Tag Archives: kibana

Logging for the masses

(I really need to update the blog template 🙁 )

Problem: there are several sources of logs you want to consult, search in a centralized way. Also those logs should be correlated for events and raise alerts.

At first glance there are 2 alternatives: Splunk, maybe the leader for logging systems and ArcSight Logger already installed in Poland RDC.

The former is ridiculously expensive (at least for my miserable budget) and the later is a bureaucratic hell.

Both are expensive solutions, proprietary and closed, so sometimes pays itself to look for inexpensive and free (as in speech) source

The free solution involves using Logstash, Elasticsearch and Kibana for logging, storing and presentation.

Web Server Logging

We have about 80 log feeds from 15 web applications and 30 servers, the goal is log everything and be able to search by app, server, date, IP,…

The good news are that all those logs follows the same pattern 

The architecture follows the next scheme (the configuration files are sanitized):


Logstash-forwarder: formerly known as lumberjack. It’s an application that tails logs and sends them in a secure channel to logstash over a tcp port, maintains an offset of each log.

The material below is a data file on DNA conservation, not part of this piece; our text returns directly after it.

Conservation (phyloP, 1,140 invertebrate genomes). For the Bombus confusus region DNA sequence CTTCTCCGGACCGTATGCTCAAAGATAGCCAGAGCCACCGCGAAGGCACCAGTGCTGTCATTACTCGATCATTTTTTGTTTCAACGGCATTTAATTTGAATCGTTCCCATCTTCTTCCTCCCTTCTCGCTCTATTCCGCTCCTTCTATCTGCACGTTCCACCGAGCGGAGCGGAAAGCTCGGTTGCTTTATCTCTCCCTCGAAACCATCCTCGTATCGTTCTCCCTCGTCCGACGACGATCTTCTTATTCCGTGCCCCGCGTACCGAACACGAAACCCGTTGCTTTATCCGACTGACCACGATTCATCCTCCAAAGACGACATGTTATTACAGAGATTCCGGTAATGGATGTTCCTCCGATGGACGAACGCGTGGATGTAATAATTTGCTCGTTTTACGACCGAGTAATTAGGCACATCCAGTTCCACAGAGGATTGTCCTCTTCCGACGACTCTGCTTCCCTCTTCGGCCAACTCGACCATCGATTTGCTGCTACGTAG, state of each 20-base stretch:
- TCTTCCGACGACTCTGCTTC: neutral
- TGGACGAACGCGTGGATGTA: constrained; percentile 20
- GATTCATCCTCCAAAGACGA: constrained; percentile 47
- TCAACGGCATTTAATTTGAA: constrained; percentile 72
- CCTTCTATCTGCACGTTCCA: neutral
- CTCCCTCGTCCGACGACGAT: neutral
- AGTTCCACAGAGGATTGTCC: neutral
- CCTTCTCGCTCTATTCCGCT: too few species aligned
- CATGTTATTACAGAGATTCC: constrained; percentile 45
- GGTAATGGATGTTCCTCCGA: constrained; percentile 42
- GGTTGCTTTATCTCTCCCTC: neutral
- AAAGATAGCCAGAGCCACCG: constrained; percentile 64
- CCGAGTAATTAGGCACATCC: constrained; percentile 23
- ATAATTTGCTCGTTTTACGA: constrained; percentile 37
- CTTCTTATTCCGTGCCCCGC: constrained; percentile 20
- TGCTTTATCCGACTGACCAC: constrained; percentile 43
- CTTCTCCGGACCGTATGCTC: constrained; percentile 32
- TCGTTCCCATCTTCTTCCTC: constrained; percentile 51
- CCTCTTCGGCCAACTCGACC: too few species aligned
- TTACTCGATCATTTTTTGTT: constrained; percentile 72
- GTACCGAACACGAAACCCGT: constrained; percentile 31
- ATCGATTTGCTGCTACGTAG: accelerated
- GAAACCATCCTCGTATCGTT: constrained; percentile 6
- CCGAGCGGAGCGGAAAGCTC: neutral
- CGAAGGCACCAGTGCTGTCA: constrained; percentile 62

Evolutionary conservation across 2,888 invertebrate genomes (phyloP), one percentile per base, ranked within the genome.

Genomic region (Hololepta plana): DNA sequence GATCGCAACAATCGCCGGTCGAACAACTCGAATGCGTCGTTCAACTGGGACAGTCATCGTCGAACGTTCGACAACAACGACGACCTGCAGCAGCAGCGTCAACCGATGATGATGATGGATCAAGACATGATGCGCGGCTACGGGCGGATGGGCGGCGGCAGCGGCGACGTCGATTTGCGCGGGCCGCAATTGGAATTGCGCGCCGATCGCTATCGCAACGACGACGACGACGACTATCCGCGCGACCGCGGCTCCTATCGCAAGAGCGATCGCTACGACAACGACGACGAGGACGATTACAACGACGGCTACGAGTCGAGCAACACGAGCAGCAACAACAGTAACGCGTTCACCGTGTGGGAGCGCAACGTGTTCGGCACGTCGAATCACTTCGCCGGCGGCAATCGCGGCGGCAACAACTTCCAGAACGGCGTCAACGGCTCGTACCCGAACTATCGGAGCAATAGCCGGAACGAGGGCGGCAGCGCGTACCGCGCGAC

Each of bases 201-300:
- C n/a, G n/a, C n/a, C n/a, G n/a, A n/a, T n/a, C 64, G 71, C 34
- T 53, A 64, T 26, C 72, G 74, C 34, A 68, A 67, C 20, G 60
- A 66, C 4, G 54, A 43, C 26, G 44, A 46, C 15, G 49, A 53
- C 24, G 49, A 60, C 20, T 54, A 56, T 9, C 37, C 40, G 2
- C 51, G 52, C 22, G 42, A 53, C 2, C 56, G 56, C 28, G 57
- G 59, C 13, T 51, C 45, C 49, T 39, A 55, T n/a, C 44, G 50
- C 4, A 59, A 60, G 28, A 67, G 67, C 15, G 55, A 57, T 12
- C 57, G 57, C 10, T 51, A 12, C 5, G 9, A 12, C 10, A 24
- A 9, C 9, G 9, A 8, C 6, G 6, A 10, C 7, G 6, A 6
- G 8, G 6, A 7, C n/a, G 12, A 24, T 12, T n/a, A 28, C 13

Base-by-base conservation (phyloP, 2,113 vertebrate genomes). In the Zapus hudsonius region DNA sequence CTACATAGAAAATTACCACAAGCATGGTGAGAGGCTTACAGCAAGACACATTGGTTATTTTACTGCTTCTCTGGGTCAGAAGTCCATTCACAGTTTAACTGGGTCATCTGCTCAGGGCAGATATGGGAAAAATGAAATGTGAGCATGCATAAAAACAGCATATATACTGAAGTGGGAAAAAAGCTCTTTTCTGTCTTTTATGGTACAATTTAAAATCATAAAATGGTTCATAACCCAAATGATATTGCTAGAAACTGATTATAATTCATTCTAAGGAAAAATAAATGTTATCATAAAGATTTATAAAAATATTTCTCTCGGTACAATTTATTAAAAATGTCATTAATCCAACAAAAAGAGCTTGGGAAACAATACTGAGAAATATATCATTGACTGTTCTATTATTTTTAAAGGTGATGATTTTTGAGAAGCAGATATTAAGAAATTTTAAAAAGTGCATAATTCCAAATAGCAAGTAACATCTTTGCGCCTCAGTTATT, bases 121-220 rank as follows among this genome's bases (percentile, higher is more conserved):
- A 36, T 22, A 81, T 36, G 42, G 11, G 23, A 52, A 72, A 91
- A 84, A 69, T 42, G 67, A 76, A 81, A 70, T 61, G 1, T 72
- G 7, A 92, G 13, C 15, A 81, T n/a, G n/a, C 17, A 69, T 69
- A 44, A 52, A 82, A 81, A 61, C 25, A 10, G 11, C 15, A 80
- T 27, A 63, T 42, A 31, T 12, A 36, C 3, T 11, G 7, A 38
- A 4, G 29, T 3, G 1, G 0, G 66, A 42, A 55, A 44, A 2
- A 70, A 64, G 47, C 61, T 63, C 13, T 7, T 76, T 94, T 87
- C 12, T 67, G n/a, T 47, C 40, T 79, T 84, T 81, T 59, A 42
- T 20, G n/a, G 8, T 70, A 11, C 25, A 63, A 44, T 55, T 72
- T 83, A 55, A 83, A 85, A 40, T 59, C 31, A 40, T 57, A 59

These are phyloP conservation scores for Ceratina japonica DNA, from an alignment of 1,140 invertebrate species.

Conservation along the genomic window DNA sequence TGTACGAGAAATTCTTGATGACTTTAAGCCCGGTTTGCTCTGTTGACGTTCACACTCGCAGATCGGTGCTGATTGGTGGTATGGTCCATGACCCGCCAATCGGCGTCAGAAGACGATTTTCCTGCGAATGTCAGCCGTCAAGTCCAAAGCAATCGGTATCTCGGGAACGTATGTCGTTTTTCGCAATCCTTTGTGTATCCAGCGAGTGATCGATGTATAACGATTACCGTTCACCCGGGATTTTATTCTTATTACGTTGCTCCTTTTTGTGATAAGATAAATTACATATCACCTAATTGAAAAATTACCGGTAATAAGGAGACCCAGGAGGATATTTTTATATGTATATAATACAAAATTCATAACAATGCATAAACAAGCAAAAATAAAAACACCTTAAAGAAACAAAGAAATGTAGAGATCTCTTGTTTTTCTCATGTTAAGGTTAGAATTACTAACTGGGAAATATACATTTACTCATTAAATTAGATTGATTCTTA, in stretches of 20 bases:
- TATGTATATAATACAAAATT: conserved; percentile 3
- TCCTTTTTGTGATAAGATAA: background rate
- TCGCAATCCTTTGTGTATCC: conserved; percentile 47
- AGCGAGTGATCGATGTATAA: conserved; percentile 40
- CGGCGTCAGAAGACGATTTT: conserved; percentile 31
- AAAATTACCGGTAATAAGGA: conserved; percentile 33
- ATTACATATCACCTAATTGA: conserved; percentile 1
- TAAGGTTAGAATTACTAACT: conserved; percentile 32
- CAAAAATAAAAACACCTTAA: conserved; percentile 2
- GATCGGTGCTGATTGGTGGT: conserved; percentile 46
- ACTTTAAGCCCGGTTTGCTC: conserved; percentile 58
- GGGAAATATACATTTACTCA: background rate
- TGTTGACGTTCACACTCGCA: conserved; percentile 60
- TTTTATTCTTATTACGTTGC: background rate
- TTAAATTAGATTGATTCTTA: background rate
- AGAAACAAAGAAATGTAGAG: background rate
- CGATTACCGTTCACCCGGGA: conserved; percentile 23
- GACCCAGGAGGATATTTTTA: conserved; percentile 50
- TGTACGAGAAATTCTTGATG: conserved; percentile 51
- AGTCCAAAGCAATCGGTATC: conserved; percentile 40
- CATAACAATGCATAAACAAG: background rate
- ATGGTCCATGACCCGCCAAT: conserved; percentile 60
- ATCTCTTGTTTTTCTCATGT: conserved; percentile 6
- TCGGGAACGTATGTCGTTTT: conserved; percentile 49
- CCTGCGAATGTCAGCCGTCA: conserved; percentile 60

Logstash (as shipper): Receives all the logs streams and stores them in a Redis data store.

Redis: It works here like a message queue between shipper and indexer. A thousand times easier to setup than ActiveMQ.

Logstash (as indexer): Extracts from the redis queue and process the data: parse, map and store in a elasticsearch db.

ElasticSearch: the database where logs are stored, indexed and be searchable.

Kibana: a php frontend for ES, allows the creation and customization of dashboards, queries and filters.


Logstash works as shipper and indexer why split those functions in two different process?

  • Because we don’t want to lose data.
  • Because the indexer can do some serious, CPU intensive tasks per entry.
  • Because the shipper and indexer throughput are different and not synchronized.
  • Because the logs can be unstructured and the match model could have errors reporting null pointers and finally out of memory killing or making it a zombie process (as when i tried to add some JBoss log4j logs).

For those reasons there is a queue between shipper and indexer, so the infrastructure is resilient to downtimes and the indexer isn’t saturated by the shipper throughput.

Logstash-forwarder configuration

A JSON config file, declaring the shipper host, a certificate (shared with the shipper) and which paths are being forwarded.

One instance per server


  "network": {

        "servers": [ "<SHIPPER>:5000" ],

    "ssl certificate": "/opt/logstash-forwarder/logstash.pub",

    "ssl key": "/opt/logstash-forwarder/logstash.key",

    "ssl ca": "/opt/logstash-forwarder/logstash.pub",

    "timeout": 15


"files": [


      "paths": [

        "/opt/httpd/logs/App1/access.log" , "/opt/httpd-sites/logs/App2/access_ssl.log"